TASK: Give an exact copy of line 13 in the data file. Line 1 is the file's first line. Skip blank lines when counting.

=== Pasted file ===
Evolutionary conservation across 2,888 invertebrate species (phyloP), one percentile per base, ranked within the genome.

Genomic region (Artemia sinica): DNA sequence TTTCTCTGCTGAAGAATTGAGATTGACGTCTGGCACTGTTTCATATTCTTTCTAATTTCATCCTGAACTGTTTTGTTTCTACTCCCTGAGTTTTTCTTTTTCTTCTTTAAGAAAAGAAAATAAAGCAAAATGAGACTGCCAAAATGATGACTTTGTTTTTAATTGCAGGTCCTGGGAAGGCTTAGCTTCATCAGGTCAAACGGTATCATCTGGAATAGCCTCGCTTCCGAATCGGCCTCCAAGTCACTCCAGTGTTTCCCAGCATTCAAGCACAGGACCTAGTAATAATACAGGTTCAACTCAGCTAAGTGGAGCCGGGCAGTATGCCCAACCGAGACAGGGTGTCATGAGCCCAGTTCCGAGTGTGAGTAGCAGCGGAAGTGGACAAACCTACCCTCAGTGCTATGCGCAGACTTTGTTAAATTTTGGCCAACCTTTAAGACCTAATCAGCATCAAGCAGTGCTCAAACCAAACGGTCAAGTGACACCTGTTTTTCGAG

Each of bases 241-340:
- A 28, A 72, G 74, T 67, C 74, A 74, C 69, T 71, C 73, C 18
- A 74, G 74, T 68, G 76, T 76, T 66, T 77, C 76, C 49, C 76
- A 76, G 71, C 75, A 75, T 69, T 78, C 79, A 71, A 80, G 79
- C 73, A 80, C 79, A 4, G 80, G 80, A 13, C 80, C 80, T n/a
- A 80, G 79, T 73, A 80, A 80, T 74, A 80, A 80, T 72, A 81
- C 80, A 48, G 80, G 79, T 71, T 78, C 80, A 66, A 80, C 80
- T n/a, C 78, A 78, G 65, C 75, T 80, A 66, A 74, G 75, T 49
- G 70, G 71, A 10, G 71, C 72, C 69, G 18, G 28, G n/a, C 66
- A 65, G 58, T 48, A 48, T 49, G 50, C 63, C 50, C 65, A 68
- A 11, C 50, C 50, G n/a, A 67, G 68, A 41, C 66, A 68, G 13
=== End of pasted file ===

- A 11, C 50, C 50, G n/a, A 67, G 68, A 41, C 66, A 68, G 13